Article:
Wilhem de Haan

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For other people named De Haan, see De Haan (surname).

Wilhem de Haan (7 February 1801 in Amsterdam – 15 April 1855 in Leiden) was a Dutch zoologist. He specialised in the study of insects and crustaceans, and was the first keeper of invertebrates at the Rijksmuseum in Leiden, now Naturalis. He was forced to retire in 1846, when he was partially paralysed by a spinal disease. He was responsible for the invertebrate volume of Siebold's Fauna Japonica, which was published in 1833, and introduced the western world for the first time to Japanese wildlife. He named a great many new taxa, and several taxa are named in his honour.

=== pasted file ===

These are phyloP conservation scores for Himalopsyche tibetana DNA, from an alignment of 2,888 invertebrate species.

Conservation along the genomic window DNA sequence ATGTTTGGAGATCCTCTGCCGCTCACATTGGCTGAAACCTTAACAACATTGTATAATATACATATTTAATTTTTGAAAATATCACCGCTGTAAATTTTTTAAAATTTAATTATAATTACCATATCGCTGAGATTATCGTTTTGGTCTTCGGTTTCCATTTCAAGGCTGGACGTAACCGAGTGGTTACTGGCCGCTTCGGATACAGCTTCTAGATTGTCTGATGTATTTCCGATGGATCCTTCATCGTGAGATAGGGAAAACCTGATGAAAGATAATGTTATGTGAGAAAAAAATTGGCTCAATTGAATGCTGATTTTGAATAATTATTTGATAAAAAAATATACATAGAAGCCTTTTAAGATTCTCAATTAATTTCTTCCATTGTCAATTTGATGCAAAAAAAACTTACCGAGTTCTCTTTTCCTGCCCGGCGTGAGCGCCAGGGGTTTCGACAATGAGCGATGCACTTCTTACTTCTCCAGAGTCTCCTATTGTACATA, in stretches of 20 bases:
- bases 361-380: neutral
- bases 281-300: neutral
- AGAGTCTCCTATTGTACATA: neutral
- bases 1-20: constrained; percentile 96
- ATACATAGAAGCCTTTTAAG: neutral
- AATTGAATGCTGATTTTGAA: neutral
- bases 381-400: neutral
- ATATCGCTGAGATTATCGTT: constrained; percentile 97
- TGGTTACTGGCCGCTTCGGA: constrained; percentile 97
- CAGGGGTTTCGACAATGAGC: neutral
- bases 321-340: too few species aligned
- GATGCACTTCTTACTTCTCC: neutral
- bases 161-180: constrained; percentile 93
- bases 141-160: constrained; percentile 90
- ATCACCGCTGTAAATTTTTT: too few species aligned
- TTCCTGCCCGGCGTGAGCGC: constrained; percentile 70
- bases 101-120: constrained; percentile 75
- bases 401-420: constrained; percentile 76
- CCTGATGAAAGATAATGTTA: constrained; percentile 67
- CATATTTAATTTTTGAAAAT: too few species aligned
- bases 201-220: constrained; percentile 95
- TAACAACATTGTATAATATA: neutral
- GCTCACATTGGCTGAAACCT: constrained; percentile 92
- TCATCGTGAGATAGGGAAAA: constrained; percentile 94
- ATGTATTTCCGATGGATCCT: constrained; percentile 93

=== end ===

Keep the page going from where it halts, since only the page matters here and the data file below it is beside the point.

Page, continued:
He published significant work on both mantids and phasmids (1842).

References[edit]

  • de Haan, W. Bijdragen tot de Kennis Orthoptera. in C.J. Temminck, Verhandelingen over de natuurlijke Geschiedenis der Nederlandsche overzeesche Bezittingen. volume 2.(1842)
  • W. Vrolik (1855). "Levensberigt van Wilhem de Haan". Verslagen en Mededeelingen (in Dutch). Amsterdam: Koninklijke Akademie van Wetenschappen. 3: 399–408. 

External links[edit]